By Eduard Abrahamyan
July 24th, 2016, The CACI Analyst
On June 30, Armenia’s Parliament ratified the Russia-Armenia United Regional System of Air Defense in the Caucasian Region, thereby moving it to the operational stage. The agreement was preliminarily signed in in Moscow by Armenia’s and Russia’s defense ministers in December 2015, on the basis of analogous accords with Belarus and Kazakhstan in 2009 and 2013 respectively. While the approval was accompanied with speculations on how Armenia could benefit from the accord, Moscow’s potential to exploit the agreement in its anti-Western posture has received less attention. In particular, the joint air-defense system presumably constitutes a reinforcing element of Moscow’s anti-access/area denial (A2/AD) capabilities in the eastern flank of the Black Sea region.
By Erik Davtyan
July 12th, the CACI Analyst
On June 20, the Presidents of Armenia, Russia and Azerbaijan – Serzh Sargsyan, Vladimir Putin and Ilham Aliyev – met in Saint Petersburg. After the unprecedented military escalation in Nagorno-Karabakh in early April, the first meeting of the Armenian and Azerbaijani presidents took place in Vienna on May 16. Putin’s initiative to convene the second meeting indicates the active mediation role that Russia has taken in the Nagorno-Karabakh conflict since the escalation. In April, Russian high officials paid several visits both to Yerevan and Baku to discuss the recent developments with the Armenian and Azerbaijani leaderships. In Saint Petersburg, Sargsyan and Aliyev agreed to increase the number of international observers. The parties also welcomed the fact that the ceasefire regime has generally been upheld in recent months. The presidents also decided to continue similar regular meetings in the future.
By Emil Souleimanov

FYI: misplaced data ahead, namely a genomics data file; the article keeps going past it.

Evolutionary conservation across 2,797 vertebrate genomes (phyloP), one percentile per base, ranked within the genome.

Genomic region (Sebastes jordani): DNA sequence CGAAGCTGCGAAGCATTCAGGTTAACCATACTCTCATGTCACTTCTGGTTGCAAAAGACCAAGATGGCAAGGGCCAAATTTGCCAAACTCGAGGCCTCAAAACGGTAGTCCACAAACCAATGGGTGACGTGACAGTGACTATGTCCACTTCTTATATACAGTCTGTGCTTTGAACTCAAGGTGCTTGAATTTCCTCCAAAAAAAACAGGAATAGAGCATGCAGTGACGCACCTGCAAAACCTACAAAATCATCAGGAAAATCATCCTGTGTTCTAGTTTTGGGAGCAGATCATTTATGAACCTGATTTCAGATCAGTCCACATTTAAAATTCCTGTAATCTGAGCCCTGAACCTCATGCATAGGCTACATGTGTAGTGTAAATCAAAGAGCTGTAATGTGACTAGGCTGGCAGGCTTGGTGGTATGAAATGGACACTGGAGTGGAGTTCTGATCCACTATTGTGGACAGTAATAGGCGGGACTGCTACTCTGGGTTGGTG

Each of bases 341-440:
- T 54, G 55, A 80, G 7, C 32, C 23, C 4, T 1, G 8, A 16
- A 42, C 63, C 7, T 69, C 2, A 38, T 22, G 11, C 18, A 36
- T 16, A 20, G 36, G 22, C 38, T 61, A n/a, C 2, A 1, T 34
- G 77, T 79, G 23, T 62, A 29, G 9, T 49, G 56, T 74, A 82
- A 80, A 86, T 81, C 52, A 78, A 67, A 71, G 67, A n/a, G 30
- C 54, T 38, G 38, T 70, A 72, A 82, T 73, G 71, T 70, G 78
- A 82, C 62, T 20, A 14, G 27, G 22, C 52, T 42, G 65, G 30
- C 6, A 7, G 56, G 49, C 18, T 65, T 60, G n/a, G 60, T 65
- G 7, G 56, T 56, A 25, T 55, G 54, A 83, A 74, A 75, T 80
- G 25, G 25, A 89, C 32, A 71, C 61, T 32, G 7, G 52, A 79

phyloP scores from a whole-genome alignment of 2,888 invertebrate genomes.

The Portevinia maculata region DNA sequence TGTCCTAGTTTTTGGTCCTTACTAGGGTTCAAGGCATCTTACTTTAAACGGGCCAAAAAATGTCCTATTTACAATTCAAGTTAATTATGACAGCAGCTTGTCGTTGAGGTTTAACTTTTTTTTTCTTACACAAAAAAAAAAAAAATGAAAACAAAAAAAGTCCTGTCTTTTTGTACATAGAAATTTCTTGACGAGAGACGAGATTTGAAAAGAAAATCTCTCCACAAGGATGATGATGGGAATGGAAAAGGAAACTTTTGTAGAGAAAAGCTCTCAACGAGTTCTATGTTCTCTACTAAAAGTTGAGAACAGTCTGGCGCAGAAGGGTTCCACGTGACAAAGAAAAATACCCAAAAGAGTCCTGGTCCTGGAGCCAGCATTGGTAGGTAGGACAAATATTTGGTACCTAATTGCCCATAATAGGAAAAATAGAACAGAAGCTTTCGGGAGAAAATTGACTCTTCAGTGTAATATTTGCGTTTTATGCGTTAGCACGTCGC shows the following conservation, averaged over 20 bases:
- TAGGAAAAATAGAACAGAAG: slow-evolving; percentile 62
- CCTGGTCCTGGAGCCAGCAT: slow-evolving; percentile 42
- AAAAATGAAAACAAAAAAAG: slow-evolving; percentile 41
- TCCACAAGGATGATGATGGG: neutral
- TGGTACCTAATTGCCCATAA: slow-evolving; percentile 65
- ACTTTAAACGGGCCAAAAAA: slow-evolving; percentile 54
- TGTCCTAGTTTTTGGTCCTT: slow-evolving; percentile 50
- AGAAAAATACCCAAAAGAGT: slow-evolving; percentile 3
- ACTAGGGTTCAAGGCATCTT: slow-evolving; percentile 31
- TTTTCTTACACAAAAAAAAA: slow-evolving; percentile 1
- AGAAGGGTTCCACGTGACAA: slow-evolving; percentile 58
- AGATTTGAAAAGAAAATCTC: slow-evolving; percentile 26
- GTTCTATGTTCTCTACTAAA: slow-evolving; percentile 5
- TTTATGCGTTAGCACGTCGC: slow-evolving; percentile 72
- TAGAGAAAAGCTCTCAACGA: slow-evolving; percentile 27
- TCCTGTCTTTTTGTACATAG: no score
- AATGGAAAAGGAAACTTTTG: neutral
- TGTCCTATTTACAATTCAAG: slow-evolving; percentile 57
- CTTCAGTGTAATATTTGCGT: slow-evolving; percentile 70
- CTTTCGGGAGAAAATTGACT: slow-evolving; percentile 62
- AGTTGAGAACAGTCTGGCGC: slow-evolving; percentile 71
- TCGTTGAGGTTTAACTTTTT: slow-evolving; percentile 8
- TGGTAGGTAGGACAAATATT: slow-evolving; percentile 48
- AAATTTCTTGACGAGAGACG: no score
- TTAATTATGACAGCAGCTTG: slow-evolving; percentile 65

July 23rd, 2016, The CACI Analyst
Recent months have seen increased attacks on journalists and human rights activists in Chechnya. Such attacks have long become characteristic of the Moscow-backed Chechen authorities’ attitude to any form of dissent, both within and outside the North Caucasus republic. While most human rights organizations and journalists were pushed out of Chechnya in the 2000s, the recent wave of violence has been particularly aggressive and threaten to remove the last resort for complaints on human rights violations as well as the only remaining sources of data on such violations in the republic.
By Stephen Blank
July 1st, 2016, The CACI Analyst
Despite the ongoing terrorist insurgency, Russian officials claim significant progress in pacifying and reintegrating the North Caucasus. For example, in 2015 alone, Ministry of Interior forces in the North Caucasus (VVMVD) allegedly killed over 70 militants. Yet the National Anti-Terrorist Committee expects that the situation in 2016 will show no signs of marked improvement. Moreover, despite many Jihadis’ departure for Syria or Iraq, local insurgent activity has not slackened. In this context, Russia is reaching out to Saudi Arabia, Gulf States and their investment vehicles, as well as Azerbaijan in what may signify more than just a search for foreign investment. Arguably, these moves mark another stage in the recession of Russian power from the North Caucasus.
By Natalia Konarzewska
June 24th, 2016, The CACI Analyst
Once again, NATO will likely turn down Georgia’s bid for a Membership Action Plan (MAP) during the Alliance’s fast-approaching Warsaw summit on 8-9 July. Instead, NATO assures that Georgia will receive a firm declaration and a strengthened package of support during the summit, but no details have been yet specified. Apparently, some of NATO’s most powerful members are anxious that offering Tbilisi more will irritate Russia, which is already protesting plans to further strengthen NATO’s eastern flank. While NATO at present does not close the door to the future enlargements, Georgians are becoming increasingly dissatisfied with their country’s inability to clear the path to membership – a fact eagerly exploited by outlets for Russian propaganda, which are gaining strength in Georgia.
The Central Asia-Caucasus Analyst is a biweekly publication of the Central Asia-Caucasus Institute & Silk Road Studies Program, a Joint Transatlantic Research and Policy Center affiliated with Johns Hopkins University's Nitze School of Advanced International Studies, Washington DC., and the Institute for Security and Development Policy, Stockholm. For 15 years, the Analyst brings cutting edge analysis of the region geared toward a practitioner audience.